Massive Assault - Death Strike
FDA Rekotz
Death Metal
10 songs (37'00")
Release year: 2012
Reviewed by Alex

I haven’t slept much in three days. I am pissed off from the things going on at work. My teeth are hurting. Time for some death metal. I slowly reach over and pluck the first one out of the pile of DM material I planned to get to at some point. Dutch. The band is called Massive Assault. The album titled Death Strike has a cover featuring warfare and some World War I era tank. I know nothing about them, yet this seems like it will fit the mood. It will almost have to …

The Dutch crew Massive Assault promised the appetizing combination of Floridian and Swedish death metal, with a dose of crustiness and punky attitude mixed in, and they very much deliver in this vein. The band, in large part, relies on their domineering bottom end as a foundation of their sound. The drums pound it out pretty good as well, driving in stakes on Finished Sympathy, but it is the bass lines of Jos Kracht which are the centerpiece on Death Strike. From opening bass licks on the aforementioned Finished Sympathy to machine gun tight catchiness of Operation Anthropoid and Pride, without bass guitar the music of Massive Assault does not go forward. Bass lines are the engine of Massive Assault vehicle, in a way similar to Manowar’s Joey DeMaio, constantly audible, pulsing and propelling the music throughout. Massive Assault’s guitars are tuned a little bit higher in the mix and grind/slice away, filling the spaces in between bass framework, providing flashes of interesting fret skills on Cycle of Violence or break down the steadiness of Pride with an alarmist air raid siren solo, but they are still playing a second fiddle to a bossy bass.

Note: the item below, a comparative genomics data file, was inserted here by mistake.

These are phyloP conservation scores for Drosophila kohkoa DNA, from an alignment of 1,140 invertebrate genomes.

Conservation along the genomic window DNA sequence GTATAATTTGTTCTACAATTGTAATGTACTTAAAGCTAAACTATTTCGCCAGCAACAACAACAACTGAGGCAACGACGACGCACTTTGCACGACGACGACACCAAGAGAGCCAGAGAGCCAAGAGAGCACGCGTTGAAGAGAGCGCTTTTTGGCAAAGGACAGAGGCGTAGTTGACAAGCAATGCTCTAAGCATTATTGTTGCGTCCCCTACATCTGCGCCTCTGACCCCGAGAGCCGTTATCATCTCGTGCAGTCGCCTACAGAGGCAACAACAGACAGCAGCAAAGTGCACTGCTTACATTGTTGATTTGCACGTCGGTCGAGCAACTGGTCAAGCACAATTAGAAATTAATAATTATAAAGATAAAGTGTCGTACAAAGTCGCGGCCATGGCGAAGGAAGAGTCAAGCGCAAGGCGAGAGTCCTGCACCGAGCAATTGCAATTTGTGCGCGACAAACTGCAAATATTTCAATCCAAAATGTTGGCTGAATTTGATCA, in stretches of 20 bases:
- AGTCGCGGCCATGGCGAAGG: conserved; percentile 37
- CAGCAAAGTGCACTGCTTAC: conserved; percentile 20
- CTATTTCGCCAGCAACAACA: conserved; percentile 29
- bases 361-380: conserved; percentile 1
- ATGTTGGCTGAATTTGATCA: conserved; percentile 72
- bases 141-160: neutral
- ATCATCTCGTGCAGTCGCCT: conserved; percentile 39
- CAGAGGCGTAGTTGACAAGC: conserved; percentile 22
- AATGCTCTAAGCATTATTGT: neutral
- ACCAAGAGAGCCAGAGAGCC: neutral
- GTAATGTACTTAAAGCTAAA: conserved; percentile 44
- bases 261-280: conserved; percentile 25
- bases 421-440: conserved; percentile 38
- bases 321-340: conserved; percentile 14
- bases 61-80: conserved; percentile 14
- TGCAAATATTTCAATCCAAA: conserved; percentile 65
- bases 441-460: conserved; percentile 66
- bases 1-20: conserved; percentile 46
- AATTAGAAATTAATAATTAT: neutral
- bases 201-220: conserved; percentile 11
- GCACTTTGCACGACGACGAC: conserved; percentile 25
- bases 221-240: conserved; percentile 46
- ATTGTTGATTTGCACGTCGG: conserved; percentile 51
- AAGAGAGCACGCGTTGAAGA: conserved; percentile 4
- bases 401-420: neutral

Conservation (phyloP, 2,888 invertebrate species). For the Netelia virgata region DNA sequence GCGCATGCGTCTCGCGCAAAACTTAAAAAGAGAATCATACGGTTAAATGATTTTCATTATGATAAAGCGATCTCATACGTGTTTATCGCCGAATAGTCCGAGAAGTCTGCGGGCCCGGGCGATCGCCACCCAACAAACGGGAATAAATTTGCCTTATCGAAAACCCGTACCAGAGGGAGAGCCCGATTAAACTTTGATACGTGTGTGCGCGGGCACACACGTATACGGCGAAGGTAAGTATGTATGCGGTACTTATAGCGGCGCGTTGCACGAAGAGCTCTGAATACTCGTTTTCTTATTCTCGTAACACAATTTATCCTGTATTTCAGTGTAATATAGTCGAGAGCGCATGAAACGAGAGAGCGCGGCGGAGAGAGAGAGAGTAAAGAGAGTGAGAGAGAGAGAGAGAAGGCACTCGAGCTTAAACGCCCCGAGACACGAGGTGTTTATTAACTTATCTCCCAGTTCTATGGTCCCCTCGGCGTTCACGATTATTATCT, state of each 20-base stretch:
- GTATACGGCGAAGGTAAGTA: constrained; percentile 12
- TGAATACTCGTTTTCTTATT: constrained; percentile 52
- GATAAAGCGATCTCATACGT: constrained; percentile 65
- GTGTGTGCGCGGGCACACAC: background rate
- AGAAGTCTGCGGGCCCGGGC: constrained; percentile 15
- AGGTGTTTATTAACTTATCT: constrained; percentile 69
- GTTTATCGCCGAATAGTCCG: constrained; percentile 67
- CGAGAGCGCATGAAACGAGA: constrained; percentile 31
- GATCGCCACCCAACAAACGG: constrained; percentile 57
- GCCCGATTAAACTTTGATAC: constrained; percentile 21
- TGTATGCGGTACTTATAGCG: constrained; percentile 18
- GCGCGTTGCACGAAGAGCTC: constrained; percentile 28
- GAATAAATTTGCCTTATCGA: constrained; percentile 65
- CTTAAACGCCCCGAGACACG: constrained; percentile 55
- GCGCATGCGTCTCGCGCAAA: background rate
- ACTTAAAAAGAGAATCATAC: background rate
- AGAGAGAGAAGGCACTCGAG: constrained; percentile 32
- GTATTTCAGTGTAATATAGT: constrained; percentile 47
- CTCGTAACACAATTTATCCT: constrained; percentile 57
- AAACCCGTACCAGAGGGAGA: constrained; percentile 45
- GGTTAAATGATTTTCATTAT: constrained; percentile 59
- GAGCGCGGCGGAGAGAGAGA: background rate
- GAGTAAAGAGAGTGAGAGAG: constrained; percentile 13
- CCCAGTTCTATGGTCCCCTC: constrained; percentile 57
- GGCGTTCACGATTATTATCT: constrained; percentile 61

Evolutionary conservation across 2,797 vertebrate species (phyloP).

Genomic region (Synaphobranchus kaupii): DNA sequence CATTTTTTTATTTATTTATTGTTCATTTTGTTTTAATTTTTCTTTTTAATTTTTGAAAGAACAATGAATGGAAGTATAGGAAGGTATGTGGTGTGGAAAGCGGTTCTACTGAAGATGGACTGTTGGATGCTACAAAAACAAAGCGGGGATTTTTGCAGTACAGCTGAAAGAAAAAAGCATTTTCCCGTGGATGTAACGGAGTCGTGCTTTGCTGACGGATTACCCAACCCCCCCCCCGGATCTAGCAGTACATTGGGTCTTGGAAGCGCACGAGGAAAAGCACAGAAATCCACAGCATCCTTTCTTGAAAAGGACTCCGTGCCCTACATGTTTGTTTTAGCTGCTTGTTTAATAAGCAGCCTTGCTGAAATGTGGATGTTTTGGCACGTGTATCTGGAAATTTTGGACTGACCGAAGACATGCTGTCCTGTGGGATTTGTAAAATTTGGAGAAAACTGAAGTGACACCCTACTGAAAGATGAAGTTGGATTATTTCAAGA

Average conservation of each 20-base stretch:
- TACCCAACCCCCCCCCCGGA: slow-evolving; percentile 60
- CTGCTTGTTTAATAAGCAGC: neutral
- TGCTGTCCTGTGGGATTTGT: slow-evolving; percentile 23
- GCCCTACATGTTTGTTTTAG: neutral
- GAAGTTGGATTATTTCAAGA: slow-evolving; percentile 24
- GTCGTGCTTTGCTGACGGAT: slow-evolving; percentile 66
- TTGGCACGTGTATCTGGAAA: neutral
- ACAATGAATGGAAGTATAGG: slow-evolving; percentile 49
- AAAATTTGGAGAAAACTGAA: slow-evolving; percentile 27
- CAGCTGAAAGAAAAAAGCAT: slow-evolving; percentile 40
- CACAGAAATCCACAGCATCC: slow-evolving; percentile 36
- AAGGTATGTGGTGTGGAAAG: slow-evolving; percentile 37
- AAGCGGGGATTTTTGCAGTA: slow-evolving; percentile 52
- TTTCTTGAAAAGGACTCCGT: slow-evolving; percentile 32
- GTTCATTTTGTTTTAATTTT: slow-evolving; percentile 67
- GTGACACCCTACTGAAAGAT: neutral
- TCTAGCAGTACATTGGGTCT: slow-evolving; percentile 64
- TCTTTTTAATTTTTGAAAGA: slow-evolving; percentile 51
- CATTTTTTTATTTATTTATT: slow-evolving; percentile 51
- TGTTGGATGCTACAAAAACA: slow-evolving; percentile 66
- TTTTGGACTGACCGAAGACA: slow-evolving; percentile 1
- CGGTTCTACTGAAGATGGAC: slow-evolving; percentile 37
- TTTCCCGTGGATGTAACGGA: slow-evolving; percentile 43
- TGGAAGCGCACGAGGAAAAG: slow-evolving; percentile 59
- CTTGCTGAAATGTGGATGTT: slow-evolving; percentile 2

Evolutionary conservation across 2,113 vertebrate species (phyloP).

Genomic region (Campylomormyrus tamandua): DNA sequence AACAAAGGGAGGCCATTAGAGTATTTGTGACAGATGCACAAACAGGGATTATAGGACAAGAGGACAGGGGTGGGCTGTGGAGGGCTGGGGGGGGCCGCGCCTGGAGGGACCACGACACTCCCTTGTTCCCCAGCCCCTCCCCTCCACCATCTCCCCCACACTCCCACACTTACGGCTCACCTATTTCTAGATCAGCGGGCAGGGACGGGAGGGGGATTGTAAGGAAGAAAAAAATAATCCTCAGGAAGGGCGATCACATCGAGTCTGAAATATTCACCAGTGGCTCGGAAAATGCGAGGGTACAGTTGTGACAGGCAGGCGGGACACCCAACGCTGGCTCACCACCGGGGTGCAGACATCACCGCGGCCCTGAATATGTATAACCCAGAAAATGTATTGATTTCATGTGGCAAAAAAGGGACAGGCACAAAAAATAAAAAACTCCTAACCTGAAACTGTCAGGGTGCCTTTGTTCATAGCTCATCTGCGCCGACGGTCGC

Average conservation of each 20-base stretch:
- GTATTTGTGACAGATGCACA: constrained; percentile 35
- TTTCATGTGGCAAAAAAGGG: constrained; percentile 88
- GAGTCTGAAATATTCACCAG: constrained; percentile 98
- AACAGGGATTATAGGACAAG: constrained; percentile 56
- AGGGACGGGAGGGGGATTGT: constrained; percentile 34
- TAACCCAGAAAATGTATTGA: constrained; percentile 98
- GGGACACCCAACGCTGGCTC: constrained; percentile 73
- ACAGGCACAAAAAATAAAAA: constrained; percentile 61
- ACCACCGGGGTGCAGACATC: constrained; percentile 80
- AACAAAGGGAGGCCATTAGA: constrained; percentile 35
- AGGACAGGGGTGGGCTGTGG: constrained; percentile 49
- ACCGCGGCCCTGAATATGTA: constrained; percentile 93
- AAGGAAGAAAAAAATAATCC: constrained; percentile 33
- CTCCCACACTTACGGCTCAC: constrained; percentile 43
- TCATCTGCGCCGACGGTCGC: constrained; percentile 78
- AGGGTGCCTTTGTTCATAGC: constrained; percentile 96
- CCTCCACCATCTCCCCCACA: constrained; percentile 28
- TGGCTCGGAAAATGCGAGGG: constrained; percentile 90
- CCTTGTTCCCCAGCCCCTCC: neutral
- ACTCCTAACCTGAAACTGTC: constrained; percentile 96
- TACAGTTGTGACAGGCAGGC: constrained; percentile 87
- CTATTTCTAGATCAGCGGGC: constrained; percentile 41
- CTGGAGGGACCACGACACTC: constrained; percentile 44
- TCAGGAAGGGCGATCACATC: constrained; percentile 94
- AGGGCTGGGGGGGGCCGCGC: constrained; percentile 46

Death Strike mostly operates on a faster plane, taking it to skazzy punky D-beat heights on Cycle of Violence and Aggressive Depression, although the band is not averse to driving mid-pace swells through mosh pit on Finished Sympathy. At times, when they decide to explore a slower, more doomy, end of the spectrum (Dismal Life, Turning Tides) they appear no less devastating. The music on Death Strike is very much a reflection of the cover art, a tank plowing and trampling over all things living, only periodically a faster gear runs into a stalemate with a slower more methodical motion.

Where Massive Assault fails is their vocal department. LG Petrov would have turned this music into a super memorable experience. Any bottom barrel growler would have at least tried to wrestle the laurels away from the authoritarian bass line. Carl-Christian is set way low in the mix to begin with, and he lacks any power whatsoever to make a splash. This is death metal, and we are not supposed to decipher every word of lyrics, but the voice is completely drowned out. The tracks like chaotic turned ravaging chord explosion Operation Anthropoid and dirgy-to-punky Turning Tides would have been a stage for the vocals to emerge, but they are desperately lost behind the music wall.

As my mood went, Death Strike was just a right pill to clench that fist and keep on going. Not an album to get all contemplative about, it is what it is – a 37 min barrage of well executed death metal touching on many directions of the genre.

Killing Songs :
Cycle of Violence, Operation Anthropoid, Pride, Chained
Alex quoted 70 / 100
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